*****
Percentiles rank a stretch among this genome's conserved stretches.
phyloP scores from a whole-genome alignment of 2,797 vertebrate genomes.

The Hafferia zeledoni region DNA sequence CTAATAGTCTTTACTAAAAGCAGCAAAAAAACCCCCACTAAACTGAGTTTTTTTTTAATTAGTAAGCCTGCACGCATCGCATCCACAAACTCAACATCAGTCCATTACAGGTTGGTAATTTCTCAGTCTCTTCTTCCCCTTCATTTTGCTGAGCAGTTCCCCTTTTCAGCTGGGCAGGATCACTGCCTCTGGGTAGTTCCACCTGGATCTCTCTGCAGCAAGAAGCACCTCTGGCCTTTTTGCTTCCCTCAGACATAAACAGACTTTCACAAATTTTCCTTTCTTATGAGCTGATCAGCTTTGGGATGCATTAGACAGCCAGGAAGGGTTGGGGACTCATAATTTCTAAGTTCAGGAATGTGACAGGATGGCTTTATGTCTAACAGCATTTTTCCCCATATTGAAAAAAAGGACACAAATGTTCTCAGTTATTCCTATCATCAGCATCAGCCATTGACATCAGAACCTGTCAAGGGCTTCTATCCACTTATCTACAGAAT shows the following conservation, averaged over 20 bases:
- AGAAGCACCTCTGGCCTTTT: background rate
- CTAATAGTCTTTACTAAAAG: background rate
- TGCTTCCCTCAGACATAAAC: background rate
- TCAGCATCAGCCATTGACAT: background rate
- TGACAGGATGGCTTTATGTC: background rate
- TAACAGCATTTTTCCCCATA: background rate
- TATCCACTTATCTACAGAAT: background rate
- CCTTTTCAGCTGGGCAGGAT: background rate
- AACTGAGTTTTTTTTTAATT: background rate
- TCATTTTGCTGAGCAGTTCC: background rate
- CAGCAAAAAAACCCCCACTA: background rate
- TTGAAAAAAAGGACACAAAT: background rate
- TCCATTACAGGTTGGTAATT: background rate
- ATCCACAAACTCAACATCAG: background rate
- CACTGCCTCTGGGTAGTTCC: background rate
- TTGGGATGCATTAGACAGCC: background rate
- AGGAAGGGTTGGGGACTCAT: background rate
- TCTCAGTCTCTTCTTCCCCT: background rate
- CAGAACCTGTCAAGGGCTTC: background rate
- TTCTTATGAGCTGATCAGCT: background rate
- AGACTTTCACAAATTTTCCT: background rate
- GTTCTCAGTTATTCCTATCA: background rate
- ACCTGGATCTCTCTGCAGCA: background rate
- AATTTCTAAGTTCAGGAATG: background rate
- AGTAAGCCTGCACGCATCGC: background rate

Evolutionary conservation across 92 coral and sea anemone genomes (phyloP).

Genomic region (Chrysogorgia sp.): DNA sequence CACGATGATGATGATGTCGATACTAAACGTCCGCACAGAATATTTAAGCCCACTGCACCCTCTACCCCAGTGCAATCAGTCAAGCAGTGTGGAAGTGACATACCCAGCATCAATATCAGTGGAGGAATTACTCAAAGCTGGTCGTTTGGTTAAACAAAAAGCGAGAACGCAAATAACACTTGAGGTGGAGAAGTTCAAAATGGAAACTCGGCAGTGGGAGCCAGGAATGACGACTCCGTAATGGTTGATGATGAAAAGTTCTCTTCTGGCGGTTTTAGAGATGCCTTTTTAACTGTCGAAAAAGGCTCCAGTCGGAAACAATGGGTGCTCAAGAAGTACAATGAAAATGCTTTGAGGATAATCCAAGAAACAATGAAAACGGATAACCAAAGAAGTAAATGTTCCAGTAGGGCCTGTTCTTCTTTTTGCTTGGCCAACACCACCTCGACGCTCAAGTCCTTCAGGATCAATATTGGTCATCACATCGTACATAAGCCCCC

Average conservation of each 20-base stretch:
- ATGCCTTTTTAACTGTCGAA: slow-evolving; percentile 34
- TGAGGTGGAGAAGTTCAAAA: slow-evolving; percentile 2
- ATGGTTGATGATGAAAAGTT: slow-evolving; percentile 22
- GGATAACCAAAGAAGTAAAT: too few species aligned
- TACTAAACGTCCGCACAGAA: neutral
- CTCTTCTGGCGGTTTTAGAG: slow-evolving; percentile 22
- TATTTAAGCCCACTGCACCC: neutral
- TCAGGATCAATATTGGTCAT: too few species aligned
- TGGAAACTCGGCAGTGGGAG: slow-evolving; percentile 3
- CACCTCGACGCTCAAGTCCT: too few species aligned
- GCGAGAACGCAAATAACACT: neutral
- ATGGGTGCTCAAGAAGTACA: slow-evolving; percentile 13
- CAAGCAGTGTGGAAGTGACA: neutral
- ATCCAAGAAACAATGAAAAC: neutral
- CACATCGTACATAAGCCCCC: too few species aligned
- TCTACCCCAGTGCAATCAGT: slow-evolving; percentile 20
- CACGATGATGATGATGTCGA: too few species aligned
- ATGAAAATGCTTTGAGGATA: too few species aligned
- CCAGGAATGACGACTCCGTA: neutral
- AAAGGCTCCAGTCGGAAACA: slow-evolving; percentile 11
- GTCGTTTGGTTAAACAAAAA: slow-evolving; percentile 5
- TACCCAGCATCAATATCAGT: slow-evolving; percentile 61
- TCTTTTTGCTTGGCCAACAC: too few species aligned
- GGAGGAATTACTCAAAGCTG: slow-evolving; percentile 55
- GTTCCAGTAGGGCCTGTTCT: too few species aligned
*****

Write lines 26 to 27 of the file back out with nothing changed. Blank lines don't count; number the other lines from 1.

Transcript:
- ACCTGGATCTCTCTGCAGCA: background rate
- AATTTCTAAGTTCAGGAATG: background rate